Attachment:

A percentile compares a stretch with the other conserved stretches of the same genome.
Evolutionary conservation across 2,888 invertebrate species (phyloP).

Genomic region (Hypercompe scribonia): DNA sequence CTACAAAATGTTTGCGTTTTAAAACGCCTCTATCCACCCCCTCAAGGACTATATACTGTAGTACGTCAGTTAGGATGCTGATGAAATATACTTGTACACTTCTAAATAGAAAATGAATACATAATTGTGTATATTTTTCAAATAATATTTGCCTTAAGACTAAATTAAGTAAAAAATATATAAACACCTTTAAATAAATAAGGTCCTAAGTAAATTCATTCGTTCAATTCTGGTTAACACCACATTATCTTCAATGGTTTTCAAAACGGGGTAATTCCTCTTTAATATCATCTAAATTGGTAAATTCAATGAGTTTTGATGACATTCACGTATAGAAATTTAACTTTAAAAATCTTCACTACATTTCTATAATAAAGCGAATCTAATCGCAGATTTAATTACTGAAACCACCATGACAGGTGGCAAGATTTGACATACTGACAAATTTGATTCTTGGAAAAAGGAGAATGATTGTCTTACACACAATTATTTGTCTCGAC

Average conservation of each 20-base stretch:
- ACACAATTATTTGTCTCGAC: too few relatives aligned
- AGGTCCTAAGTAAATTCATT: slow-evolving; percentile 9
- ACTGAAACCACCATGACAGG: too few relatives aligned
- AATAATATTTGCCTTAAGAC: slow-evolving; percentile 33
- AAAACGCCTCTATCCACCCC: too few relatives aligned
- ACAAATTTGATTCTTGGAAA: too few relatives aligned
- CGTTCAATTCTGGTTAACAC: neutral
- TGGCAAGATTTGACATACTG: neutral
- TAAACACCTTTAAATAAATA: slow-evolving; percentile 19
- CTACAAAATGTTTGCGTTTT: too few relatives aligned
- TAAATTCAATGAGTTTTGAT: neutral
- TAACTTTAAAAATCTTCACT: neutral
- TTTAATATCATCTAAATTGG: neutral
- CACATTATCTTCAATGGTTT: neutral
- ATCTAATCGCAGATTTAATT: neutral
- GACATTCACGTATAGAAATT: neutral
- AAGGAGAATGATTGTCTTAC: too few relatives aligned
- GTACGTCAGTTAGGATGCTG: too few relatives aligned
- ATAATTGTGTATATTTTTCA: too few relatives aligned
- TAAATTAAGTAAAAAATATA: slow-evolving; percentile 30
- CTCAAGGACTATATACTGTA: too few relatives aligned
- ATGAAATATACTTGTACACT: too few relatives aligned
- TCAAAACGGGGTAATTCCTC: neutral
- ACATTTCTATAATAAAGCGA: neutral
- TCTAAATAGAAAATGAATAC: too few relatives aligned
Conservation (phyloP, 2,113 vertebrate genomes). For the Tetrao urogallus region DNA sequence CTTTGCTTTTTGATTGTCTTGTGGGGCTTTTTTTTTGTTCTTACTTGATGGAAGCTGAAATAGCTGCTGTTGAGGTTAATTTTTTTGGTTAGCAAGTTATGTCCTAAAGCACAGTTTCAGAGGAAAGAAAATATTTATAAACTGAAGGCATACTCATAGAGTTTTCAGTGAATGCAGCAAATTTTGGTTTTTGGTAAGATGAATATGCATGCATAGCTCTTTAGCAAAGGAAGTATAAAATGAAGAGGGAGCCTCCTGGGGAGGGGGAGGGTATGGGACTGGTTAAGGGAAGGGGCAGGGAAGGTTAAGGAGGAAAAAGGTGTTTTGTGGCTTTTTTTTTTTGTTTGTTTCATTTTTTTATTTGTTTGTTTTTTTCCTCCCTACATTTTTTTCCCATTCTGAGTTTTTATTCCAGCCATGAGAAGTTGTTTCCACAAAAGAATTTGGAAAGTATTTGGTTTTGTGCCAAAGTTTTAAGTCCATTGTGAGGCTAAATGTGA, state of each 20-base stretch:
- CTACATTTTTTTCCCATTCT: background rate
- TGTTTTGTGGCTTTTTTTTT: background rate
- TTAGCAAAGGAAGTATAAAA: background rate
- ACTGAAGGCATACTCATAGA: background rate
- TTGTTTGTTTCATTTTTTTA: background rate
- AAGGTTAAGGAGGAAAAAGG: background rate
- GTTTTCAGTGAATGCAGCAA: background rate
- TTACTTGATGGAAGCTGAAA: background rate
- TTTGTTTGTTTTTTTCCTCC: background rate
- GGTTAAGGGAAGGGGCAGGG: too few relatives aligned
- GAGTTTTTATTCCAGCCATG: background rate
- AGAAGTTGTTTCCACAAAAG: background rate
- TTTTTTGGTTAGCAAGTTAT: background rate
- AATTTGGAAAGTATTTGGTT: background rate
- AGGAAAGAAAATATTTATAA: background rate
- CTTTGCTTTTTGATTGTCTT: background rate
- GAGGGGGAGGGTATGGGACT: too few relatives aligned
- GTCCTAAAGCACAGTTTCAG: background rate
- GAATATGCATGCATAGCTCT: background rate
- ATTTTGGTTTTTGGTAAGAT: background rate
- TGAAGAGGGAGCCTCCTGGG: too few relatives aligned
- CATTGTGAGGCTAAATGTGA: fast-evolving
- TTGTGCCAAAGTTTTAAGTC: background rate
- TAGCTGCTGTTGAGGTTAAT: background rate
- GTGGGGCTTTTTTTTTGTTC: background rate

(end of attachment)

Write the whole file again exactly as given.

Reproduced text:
A percentile compares a stretch with the other conserved stretches of the same genome.
Evolutionary conservation across 2,888 invertebrate species (phyloP).

Genomic region (Hypercompe scribonia): DNA sequence CTACAAAATGTTTGCGTTTTAAAACGCCTCTATCCACCCCCTCAAGGACTATATACTGTAGTACGTCAGTTAGGATGCTGATGAAATATACTTGTACACTTCTAAATAGAAAATGAATACATAATTGTGTATATTTTTCAAATAATATTTGCCTTAAGACTAAATTAAGTAAAAAATATATAAACACCTTTAAATAAATAAGGTCCTAAGTAAATTCATTCGTTCAATTCTGGTTAACACCACATTATCTTCAATGGTTTTCAAAACGGGGTAATTCCTCTTTAATATCATCTAAATTGGTAAATTCAATGAGTTTTGATGACATTCACGTATAGAAATTTAACTTTAAAAATCTTCACTACATTTCTATAATAAAGCGAATCTAATCGCAGATTTAATTACTGAAACCACCATGACAGGTGGCAAGATTTGACATACTGACAAATTTGATTCTTGGAAAAAGGAGAATGATTGTCTTACACACAATTATTTGTCTCGAC

Average conservation of each 20-base stretch:
- ACACAATTATTTGTCTCGAC: too few relatives aligned
- AGGTCCTAAGTAAATTCATT: slow-evolving; percentile 9
- ACTGAAACCACCATGACAGG: too few relatives aligned
- AATAATATTTGCCTTAAGAC: slow-evolving; percentile 33
- AAAACGCCTCTATCCACCCC: too few relatives aligned
- ACAAATTTGATTCTTGGAAA: too few relatives aligned
- CGTTCAATTCTGGTTAACAC: neutral
- TGGCAAGATTTGACATACTG: neutral
- TAAACACCTTTAAATAAATA: slow-evolving; percentile 19
- CTACAAAATGTTTGCGTTTT: too few relatives aligned
- TAAATTCAATGAGTTTTGAT: neutral
- TAACTTTAAAAATCTTCACT: neutral
- TTTAATATCATCTAAATTGG: neutral
- CACATTATCTTCAATGGTTT: neutral
- ATCTAATCGCAGATTTAATT: neutral
- GACATTCACGTATAGAAATT: neutral
- AAGGAGAATGATTGTCTTAC: too few relatives aligned
- GTACGTCAGTTAGGATGCTG: too few relatives aligned
- ATAATTGTGTATATTTTTCA: too few relatives aligned
- TAAATTAAGTAAAAAATATA: slow-evolving; percentile 30
- CTCAAGGACTATATACTGTA: too few relatives aligned
- ATGAAATATACTTGTACACT: too few relatives aligned
- TCAAAACGGGGTAATTCCTC: neutral
- ACATTTCTATAATAAAGCGA: neutral
- TCTAAATAGAAAATGAATAC: too few relatives aligned
Conservation (phyloP, 2,113 vertebrate genomes). For the Tetrao urogallus region DNA sequence CTTTGCTTTTTGATTGTCTTGTGGGGCTTTTTTTTTGTTCTTACTTGATGGAAGCTGAAATAGCTGCTGTTGAGGTTAATTTTTTTGGTTAGCAAGTTATGTCCTAAAGCACAGTTTCAGAGGAAAGAAAATATTTATAAACTGAAGGCATACTCATAGAGTTTTCAGTGAATGCAGCAAATTTTGGTTTTTGGTAAGATGAATATGCATGCATAGCTCTTTAGCAAAGGAAGTATAAAATGAAGAGGGAGCCTCCTGGGGAGGGGGAGGGTATGGGACTGGTTAAGGGAAGGGGCAGGGAAGGTTAAGGAGGAAAAAGGTGTTTTGTGGCTTTTTTTTTTTGTTTGTTTCATTTTTTTATTTGTTTGTTTTTTTCCTCCCTACATTTTTTTCCCATTCTGAGTTTTTATTCCAGCCATGAGAAGTTGTTTCCACAAAAGAATTTGGAAAGTATTTGGTTTTGTGCCAAAGTTTTAAGTCCATTGTGAGGCTAAATGTGA, state of each 20-base stretch:
- CTACATTTTTTTCCCATTCT: background rate
- TGTTTTGTGGCTTTTTTTTT: background rate
- TTAGCAAAGGAAGTATAAAA: background rate
- ACTGAAGGCATACTCATAGA: background rate
- TTGTTTGTTTCATTTTTTTA: background rate
- AAGGTTAAGGAGGAAAAAGG: background rate
- GTTTTCAGTGAATGCAGCAA: background rate
- TTACTTGATGGAAGCTGAAA: background rate
- TTTGTTTGTTTTTTTCCTCC: background rate
- GGTTAAGGGAAGGGGCAGGG: too few relatives aligned
- GAGTTTTTATTCCAGCCATG: background rate
- AGAAGTTGTTTCCACAAAAG: background rate
- TTTTTTGGTTAGCAAGTTAT: background rate
- AATTTGGAAAGTATTTGGTT: background rate
- AGGAAAGAAAATATTTATAA: background rate
- CTTTGCTTTTTGATTGTCTT: background rate
- GAGGGGGAGGGTATGGGACT: too few relatives aligned
- GTCCTAAAGCACAGTTTCAG: background rate
- GAATATGCATGCATAGCTCT: background rate
- ATTTTGGTTTTTGGTAAGAT: background rate
- TGAAGAGGGAGCCTCCTGGG: too few relatives aligned
- CATTGTGAGGCTAAATGTGA: fast-evolving
- TTGTGCCAAAGTTTTAAGTC: background rate
- TAGCTGCTGTTGAGGTTAAT: background rate
- GTGGGGCTTTTTTTTTGTTC: background rate